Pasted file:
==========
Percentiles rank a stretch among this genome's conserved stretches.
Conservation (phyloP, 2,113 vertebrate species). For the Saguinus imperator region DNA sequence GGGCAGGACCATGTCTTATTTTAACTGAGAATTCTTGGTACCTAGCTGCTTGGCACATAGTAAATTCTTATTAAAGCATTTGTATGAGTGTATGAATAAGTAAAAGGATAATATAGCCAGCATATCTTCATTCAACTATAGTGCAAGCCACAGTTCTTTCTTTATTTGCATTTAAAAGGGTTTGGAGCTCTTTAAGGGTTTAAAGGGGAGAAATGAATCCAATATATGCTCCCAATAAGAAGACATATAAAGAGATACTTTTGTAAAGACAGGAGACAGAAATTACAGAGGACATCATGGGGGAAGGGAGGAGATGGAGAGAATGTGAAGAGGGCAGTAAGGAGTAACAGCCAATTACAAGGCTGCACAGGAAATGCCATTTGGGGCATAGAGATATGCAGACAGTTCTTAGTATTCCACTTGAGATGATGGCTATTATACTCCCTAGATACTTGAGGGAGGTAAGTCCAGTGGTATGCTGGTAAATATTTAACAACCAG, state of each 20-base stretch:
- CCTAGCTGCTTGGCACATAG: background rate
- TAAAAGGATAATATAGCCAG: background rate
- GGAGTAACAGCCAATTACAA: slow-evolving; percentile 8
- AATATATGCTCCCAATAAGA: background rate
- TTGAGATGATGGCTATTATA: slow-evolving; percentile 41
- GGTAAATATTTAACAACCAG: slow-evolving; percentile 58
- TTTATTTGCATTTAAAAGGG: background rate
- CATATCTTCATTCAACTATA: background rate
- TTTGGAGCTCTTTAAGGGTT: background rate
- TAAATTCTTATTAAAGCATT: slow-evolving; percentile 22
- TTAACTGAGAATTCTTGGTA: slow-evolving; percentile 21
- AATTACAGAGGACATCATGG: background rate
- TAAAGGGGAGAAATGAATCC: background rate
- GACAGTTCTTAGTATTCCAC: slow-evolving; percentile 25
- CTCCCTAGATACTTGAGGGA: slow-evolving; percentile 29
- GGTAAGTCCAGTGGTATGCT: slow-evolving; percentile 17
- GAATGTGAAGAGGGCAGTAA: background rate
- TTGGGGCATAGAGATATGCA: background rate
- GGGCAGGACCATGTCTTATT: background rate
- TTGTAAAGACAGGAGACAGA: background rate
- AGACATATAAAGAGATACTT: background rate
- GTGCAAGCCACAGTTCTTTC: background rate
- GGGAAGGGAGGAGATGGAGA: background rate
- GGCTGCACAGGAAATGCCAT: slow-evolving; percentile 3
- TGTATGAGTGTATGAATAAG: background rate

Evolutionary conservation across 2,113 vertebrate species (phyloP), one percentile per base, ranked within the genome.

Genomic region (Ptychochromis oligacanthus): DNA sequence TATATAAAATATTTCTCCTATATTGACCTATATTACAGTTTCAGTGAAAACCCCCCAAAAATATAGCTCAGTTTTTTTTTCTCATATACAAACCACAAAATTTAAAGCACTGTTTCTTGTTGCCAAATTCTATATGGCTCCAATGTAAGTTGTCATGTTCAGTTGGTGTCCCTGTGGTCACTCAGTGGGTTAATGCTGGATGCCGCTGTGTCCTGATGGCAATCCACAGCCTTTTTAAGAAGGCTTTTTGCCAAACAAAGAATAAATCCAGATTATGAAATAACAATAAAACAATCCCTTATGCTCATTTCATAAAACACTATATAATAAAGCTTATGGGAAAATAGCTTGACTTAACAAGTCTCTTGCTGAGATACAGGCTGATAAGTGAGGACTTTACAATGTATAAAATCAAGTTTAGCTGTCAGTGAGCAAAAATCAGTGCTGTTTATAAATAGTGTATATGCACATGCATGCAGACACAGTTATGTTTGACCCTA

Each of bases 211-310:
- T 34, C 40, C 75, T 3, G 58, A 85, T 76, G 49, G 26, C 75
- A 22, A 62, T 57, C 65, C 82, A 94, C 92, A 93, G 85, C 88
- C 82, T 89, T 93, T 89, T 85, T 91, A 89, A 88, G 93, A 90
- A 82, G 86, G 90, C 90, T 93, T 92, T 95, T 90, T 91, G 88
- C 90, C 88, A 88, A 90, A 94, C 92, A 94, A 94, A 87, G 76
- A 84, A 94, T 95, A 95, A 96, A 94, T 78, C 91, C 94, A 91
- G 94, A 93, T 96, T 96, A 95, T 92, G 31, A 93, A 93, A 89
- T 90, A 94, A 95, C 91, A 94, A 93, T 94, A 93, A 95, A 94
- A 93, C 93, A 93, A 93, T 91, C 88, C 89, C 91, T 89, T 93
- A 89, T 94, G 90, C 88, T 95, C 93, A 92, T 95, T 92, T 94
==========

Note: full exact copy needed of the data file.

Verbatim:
Percentiles rank a stretch among this genome's conserved stretches.
Conservation (phyloP, 2,113 vertebrate species). For the Saguinus imperator region DNA sequence GGGCAGGACCATGTCTTATTTTAACTGAGAATTCTTGGTACCTAGCTGCTTGGCACATAGTAAATTCTTATTAAAGCATTTGTATGAGTGTATGAATAAGTAAAAGGATAATATAGCCAGCATATCTTCATTCAACTATAGTGCAAGCCACAGTTCTTTCTTTATTTGCATTTAAAAGGGTTTGGAGCTCTTTAAGGGTTTAAAGGGGAGAAATGAATCCAATATATGCTCCCAATAAGAAGACATATAAAGAGATACTTTTGTAAAGACAGGAGACAGAAATTACAGAGGACATCATGGGGGAAGGGAGGAGATGGAGAGAATGTGAAGAGGGCAGTAAGGAGTAACAGCCAATTACAAGGCTGCACAGGAAATGCCATTTGGGGCATAGAGATATGCAGACAGTTCTTAGTATTCCACTTGAGATGATGGCTATTATACTCCCTAGATACTTGAGGGAGGTAAGTCCAGTGGTATGCTGGTAAATATTTAACAACCAG, state of each 20-base stretch:
- CCTAGCTGCTTGGCACATAG: background rate
- TAAAAGGATAATATAGCCAG: background rate
- GGAGTAACAGCCAATTACAA: slow-evolving; percentile 8
- AATATATGCTCCCAATAAGA: background rate
- TTGAGATGATGGCTATTATA: slow-evolving; percentile 41
- GGTAAATATTTAACAACCAG: slow-evolving; percentile 58
- TTTATTTGCATTTAAAAGGG: background rate
- CATATCTTCATTCAACTATA: background rate
- TTTGGAGCTCTTTAAGGGTT: background rate
- TAAATTCTTATTAAAGCATT: slow-evolving; percentile 22
- TTAACTGAGAATTCTTGGTA: slow-evolving; percentile 21
- AATTACAGAGGACATCATGG: background rate
- TAAAGGGGAGAAATGAATCC: background rate
- GACAGTTCTTAGTATTCCAC: slow-evolving; percentile 25
- CTCCCTAGATACTTGAGGGA: slow-evolving; percentile 29
- GGTAAGTCCAGTGGTATGCT: slow-evolving; percentile 17
- GAATGTGAAGAGGGCAGTAA: background rate
- TTGGGGCATAGAGATATGCA: background rate
- GGGCAGGACCATGTCTTATT: background rate
- TTGTAAAGACAGGAGACAGA: background rate
- AGACATATAAAGAGATACTT: background rate
- GTGCAAGCCACAGTTCTTTC: background rate
- GGGAAGGGAGGAGATGGAGA: background rate
- GGCTGCACAGGAAATGCCAT: slow-evolving; percentile 3
- TGTATGAGTGTATGAATAAG: background rate

Evolutionary conservation across 2,113 vertebrate species (phyloP), one percentile per base, ranked within the genome.

Genomic region (Ptychochromis oligacanthus): DNA sequence TATATAAAATATTTCTCCTATATTGACCTATATTACAGTTTCAGTGAAAACCCCCCAAAAATATAGCTCAGTTTTTTTTTCTCATATACAAACCACAAAATTTAAAGCACTGTTTCTTGTTGCCAAATTCTATATGGCTCCAATGTAAGTTGTCATGTTCAGTTGGTGTCCCTGTGGTCACTCAGTGGGTTAATGCTGGATGCCGCTGTGTCCTGATGGCAATCCACAGCCTTTTTAAGAAGGCTTTTTGCCAAACAAAGAATAAATCCAGATTATGAAATAACAATAAAACAATCCCTTATGCTCATTTCATAAAACACTATATAATAAAGCTTATGGGAAAATAGCTTGACTTAACAAGTCTCTTGCTGAGATACAGGCTGATAAGTGAGGACTTTACAATGTATAAAATCAAGTTTAGCTGTCAGTGAGCAAAAATCAGTGCTGTTTATAAATAGTGTATATGCACATGCATGCAGACACAGTTATGTTTGACCCTA

Each of bases 211-310:
- T 34, C 40, C 75, T 3, G 58, A 85, T 76, G 49, G 26, C 75
- A 22, A 62, T 57, C 65, C 82, A 94, C 92, A 93, G 85, C 88
- C 82, T 89, T 93, T 89, T 85, T 91, A 89, A 88, G 93, A 90
- A 82, G 86, G 90, C 90, T 93, T 92, T 95, T 90, T 91, G 88
- C 90, C 88, A 88, A 90, A 94, C 92, A 94, A 94, A 87, G 76
- A 84, A 94, T 95, A 95, A 96, A 94, T 78, C 91, C 94, A 91
- G 94, A 93, T 96, T 96, A 95, T 92, G 31, A 93, A 93, A 89
- T 90, A 94, A 95, C 91, A 94, A 93, T 94, A 93, A 95, A 94
- A 93, C 93, A 93, A 93, T 91, C 88, C 89, C 91, T 89, T 93
- A 89, T 94, G 90, C 88, T 95, C 93, A 92, T 95, T 92, T 94